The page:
Anxiety is basically a clinical term for fear which everyone at one time or another experiences with or without a diagnosis of some sort of anxiety “disorder.” Psychiatry pathologizes much of the normal human experience and in opposing fashion fear and/or anxiety is often referred to in Buddhism and other alternative philosophies as normal. Which is why many techniques to cope with anxiety have been inspired by Buddhism. There are many methods to learn how to be with these normal feelings, whether they’re very intense or not. As individuals some of us may be more prone to more intensity than others. We can all work with whatever it is we experience.
In general this blog supports embracing and potentially transforming all our emotions. That is how we come to know who we are. The whole spectrum of our emotional lives are of value. It’s a shame that we learn to call many of our emotions negative and in keeping with that we try to numb them out in various ways, including with the use of both legal and illegal drugs. It is in resisting our shadow or difficult parts that those emotions we fear grow bigger! That is the sad paradox.
I’ve put together a page with some of the posts on fear and anxiety that have been posted on Beyond Meds in the last few years. I will add to it as is appropriate or when I remember other old pieces from the archives. This page will be part of the drop-down menus at the top of the page so that the archives might be accessed.
● You can’t heal what you don’t feel – by Nicole Urdang — There are many ways people try to avoid unpleasant feelings, and addictions top the list. Engaging in obsessive-compulsive or addictive behavior pushes unpleasant thoughts and feelings out of conscious awareness. Sometimes, that can seem like paradise; unfortunately, the long-term negative effects outweigh the short-term gains of numbness and forgetting, as once the drug or activity is over, all those painful feelings come back. Let’s face it, if addictions really worked, we would all be addicts. Who doesn’t want a bit of relief from life’s stresses? The problem is they are a short-term fix. It takes great courage to move through dark emotions but ignoring them, or sweeping them under the cognitive rug, just makes them less accessible for healing.
● Become aware of your anxiety/panic/fear and heal yourself – Why is it assumed that people need remain unaware of their physiological experience? This is exactly what meditation can attend to. It’s called “mindfulness” for a reason. It’s entirely possible to become aware of our bodies, minds and psyches.
● Don’t give fear a thought – By Robert Augustus Masters — “When fearfulness infects you, neither avoid it nor let it recruit your mind. Don’t give it a thought.
Approach the infected areas with care. No antibiotic heroics, no psychosurgical wizardry, just ordinary everyday caring.
Touch the infection with undivided attention, while letting the raw reality of it touch you, penetrate you, shake you more awake. Make contact, intimate contact, allowing it to breathe, allowing to it vibrate, sound off, even grieve. Stop treating it like an adversary or disease.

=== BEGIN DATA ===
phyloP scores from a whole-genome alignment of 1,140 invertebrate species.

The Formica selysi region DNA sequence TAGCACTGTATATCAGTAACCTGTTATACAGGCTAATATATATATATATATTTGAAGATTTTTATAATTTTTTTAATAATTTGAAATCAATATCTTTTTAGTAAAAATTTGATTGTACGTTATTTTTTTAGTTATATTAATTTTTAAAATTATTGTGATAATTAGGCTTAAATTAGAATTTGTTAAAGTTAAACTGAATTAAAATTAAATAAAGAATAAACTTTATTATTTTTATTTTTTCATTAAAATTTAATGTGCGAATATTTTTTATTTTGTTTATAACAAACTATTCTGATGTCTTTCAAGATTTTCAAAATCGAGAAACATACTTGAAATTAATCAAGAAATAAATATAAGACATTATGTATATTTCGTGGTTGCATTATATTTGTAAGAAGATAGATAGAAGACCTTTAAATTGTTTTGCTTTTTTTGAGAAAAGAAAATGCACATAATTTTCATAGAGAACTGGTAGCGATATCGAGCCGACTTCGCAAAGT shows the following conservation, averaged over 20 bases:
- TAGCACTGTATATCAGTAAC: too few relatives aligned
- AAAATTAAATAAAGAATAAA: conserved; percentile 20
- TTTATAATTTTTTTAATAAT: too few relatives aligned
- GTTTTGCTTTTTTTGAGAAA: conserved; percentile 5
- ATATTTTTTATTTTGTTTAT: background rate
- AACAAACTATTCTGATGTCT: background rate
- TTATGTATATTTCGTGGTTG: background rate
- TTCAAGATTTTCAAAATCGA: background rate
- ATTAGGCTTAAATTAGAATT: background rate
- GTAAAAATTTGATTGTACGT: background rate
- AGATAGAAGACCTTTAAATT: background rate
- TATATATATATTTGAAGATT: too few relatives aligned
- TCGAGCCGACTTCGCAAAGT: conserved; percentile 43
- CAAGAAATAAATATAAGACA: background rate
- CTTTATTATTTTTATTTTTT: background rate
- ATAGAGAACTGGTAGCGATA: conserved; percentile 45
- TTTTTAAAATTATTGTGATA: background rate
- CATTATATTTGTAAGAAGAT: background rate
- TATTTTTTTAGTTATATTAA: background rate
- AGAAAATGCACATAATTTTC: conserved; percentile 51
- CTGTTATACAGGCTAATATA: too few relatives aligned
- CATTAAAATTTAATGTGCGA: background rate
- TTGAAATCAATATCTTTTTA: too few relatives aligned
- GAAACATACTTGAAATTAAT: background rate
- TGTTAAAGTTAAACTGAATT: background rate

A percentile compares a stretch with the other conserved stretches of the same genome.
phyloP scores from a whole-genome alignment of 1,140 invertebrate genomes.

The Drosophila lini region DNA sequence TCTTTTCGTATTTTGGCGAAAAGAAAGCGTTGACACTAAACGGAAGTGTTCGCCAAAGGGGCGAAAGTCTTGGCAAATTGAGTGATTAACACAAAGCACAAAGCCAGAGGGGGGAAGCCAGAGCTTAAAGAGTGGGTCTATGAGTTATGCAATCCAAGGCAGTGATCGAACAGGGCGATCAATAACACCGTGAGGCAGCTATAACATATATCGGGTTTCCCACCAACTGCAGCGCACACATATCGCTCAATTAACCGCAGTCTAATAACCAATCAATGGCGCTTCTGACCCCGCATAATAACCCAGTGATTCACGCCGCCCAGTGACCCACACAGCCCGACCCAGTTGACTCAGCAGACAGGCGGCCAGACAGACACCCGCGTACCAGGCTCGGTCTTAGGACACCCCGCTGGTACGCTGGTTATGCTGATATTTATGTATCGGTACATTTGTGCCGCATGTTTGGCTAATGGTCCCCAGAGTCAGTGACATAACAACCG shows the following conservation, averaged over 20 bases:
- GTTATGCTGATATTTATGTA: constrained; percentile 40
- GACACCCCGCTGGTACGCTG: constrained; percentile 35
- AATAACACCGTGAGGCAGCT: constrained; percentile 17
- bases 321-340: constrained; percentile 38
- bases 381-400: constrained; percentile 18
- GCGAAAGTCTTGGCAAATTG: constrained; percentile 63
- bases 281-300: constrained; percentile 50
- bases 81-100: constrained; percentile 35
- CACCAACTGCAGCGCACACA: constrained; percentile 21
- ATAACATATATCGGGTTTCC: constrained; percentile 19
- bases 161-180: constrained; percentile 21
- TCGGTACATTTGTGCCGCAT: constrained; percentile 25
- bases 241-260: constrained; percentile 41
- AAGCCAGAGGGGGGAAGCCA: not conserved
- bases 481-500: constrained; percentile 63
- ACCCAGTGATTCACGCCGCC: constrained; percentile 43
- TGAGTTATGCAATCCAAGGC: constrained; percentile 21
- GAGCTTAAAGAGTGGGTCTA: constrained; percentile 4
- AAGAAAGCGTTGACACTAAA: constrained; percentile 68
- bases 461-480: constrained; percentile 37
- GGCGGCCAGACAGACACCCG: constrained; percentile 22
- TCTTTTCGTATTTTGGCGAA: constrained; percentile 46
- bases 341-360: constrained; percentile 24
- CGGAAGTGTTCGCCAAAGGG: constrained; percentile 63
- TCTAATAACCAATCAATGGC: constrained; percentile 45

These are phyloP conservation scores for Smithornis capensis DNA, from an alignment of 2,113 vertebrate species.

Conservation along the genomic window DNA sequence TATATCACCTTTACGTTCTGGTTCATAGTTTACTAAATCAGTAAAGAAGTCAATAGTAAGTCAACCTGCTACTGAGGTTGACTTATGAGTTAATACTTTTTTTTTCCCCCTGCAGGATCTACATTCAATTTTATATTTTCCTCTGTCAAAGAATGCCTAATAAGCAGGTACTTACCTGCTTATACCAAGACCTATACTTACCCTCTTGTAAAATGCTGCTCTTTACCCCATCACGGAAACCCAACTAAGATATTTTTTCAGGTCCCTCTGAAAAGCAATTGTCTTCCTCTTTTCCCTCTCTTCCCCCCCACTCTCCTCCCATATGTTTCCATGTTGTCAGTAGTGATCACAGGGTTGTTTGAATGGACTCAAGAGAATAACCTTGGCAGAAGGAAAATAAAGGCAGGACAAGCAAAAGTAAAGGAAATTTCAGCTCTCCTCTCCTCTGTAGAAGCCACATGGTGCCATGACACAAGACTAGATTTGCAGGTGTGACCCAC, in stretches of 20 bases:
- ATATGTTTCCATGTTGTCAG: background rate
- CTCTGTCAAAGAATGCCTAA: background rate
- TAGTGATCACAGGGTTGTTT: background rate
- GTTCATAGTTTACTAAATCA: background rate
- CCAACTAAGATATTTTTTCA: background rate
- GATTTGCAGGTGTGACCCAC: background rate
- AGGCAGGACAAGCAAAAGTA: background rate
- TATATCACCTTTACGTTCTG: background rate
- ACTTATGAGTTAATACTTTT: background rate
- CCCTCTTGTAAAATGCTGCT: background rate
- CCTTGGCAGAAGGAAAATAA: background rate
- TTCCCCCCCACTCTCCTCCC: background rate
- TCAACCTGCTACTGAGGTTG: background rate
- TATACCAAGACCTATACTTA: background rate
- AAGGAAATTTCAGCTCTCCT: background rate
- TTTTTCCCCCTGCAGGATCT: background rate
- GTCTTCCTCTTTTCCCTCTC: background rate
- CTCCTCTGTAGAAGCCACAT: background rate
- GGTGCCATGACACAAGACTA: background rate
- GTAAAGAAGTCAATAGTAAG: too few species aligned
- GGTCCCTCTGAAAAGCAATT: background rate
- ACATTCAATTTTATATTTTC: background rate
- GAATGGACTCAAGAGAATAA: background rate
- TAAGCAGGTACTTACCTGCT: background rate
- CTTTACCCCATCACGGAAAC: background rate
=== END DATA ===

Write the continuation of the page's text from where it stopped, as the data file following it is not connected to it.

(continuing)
When approached with sufﬁcient care, fearfulness helps fuel our entry into a quality of openness wherein we cannot be threatened.”
● Yoga for your health and wellbeing, helps with your heart and anxiety and depression — with direction for some easy yoga postures
● The uses of anxiety and panic – By Al Galves
● Yoga: changing the brains stressful habits – “Yoga can supposedly improve depressive symptoms and immune function, as well as decrease chronic pain, reduce stress, and lower blood pressure. These claims have all been made by yogis over the years, and it sounds like a lot of new age foolishness. Surprisingly, however, everything in that list is supported by scientific research.
It may sound like magic that posing like a proud warrior or a crow could have such extensive effects, but it’s not magic. It’s neurobiology. This next statement may sound to you either profound or extremely obvious, but it comes down to this: the things you do and the thoughts you have change the firing patterns and chemical composition of your brain. Even actions as simple as changing your posture, relaxing the muscles on your face, or slowing your breathing rate, can affect the activity in your brain (beyond, of course, the required activity to make the action). These changes are often transient, but can be long-lasting, particularly if they entail changing a habit.”
And this is a collection of links and commentary that looks at embracing whatever comes.Whatever we are experiencing including fear and anxiety: the PRACTICE of embracing everything: The foundation of healing mental distress and of becoming a mature human adult.
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This post originally appeared on Monica Cassani’s website,
Beyond Meds. It is reprinted here with her permission.
Mad in America hosts blogs by a diverse group of writers. These posts are designed to serve as a public forum for a discussion—broadly speaking—of psychiatry and its treatments. The opinions expressed are the writers’ own.